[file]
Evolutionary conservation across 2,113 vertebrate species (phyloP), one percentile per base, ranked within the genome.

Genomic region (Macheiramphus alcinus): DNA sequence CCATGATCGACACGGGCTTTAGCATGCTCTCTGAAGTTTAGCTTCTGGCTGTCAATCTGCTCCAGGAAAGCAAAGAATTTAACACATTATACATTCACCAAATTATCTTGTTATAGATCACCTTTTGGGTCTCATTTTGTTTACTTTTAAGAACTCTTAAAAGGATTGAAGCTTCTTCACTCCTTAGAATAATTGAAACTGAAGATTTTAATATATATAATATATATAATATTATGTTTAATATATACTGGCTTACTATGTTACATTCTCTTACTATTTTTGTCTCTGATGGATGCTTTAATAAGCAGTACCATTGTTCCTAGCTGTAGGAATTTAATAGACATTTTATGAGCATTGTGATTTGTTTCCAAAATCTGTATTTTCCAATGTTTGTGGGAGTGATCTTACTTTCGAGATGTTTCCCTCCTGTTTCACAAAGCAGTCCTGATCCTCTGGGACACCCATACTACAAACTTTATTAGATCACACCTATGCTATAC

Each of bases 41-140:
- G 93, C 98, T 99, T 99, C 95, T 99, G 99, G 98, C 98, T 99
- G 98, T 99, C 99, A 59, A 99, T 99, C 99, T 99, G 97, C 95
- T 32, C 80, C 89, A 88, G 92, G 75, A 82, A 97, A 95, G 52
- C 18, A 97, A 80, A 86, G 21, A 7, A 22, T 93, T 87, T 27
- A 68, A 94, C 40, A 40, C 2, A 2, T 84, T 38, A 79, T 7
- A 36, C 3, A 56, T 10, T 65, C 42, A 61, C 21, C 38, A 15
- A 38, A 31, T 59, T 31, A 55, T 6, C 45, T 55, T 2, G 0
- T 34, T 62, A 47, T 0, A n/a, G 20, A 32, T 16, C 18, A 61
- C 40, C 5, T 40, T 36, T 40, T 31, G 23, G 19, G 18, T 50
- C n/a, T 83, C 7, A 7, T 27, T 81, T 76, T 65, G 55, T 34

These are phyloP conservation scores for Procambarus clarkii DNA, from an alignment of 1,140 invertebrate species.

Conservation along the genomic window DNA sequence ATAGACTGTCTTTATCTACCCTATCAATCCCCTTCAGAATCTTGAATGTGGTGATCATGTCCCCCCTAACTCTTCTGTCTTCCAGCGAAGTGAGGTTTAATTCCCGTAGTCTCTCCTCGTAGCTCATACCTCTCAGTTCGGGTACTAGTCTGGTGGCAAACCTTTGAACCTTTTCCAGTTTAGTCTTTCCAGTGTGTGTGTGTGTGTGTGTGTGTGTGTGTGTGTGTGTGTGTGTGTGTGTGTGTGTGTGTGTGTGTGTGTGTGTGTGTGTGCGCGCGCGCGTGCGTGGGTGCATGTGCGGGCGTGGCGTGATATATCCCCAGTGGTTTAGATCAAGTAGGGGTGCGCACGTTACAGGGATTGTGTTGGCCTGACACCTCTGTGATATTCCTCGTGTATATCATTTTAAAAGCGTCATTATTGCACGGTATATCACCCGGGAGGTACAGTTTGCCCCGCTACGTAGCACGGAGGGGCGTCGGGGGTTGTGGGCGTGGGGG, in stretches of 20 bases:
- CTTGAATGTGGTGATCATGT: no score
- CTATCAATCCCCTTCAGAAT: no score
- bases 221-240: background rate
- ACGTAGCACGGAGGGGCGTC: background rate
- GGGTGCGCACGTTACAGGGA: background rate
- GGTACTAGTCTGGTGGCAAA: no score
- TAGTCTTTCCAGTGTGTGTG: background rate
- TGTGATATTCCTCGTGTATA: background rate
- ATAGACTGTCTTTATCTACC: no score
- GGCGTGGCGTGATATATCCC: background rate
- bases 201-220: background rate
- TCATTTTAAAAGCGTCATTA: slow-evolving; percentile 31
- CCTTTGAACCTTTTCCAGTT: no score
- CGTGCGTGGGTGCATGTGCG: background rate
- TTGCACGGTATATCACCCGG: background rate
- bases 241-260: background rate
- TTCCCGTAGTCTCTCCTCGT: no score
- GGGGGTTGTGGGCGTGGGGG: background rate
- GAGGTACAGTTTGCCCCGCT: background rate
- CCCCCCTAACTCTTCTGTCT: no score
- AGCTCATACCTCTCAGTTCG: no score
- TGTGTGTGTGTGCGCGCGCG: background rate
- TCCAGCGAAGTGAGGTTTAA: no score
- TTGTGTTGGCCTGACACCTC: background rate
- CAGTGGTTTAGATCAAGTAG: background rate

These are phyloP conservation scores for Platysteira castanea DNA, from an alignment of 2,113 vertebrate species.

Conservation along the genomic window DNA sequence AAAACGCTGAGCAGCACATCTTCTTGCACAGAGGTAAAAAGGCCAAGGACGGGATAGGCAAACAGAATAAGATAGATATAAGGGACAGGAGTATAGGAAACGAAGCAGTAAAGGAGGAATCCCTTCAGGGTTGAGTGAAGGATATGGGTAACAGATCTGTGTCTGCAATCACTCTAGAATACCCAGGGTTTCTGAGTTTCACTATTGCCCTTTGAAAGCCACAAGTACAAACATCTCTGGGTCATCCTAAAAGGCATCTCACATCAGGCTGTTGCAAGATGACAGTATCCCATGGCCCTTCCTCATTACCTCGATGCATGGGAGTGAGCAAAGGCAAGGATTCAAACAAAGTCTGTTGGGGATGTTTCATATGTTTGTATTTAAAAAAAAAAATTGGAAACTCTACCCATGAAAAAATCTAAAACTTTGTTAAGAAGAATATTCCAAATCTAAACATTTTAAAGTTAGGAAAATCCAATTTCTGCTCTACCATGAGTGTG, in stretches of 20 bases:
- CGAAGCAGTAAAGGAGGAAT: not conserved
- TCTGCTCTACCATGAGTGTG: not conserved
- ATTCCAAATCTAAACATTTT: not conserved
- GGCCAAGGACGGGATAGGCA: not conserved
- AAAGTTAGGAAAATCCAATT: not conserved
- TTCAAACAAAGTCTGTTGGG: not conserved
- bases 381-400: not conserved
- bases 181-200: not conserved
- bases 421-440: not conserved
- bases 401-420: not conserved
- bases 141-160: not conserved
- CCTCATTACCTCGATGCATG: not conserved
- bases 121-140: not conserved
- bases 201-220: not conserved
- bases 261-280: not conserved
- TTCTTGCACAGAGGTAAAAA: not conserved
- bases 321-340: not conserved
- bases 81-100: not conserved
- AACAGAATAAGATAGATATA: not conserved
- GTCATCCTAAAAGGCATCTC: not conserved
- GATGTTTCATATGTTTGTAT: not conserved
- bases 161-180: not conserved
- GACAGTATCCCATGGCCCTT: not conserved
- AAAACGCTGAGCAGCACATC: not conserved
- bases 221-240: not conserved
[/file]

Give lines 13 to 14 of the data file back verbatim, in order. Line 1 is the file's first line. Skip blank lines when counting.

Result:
- C n/a, T 83, C 7, A 7, T 27, T 81, T 76, T 65, G 55, T 34

These are phyloP conservation scores for Procambarus clarkii DNA, from an alignment of 1,140 invertebrate species.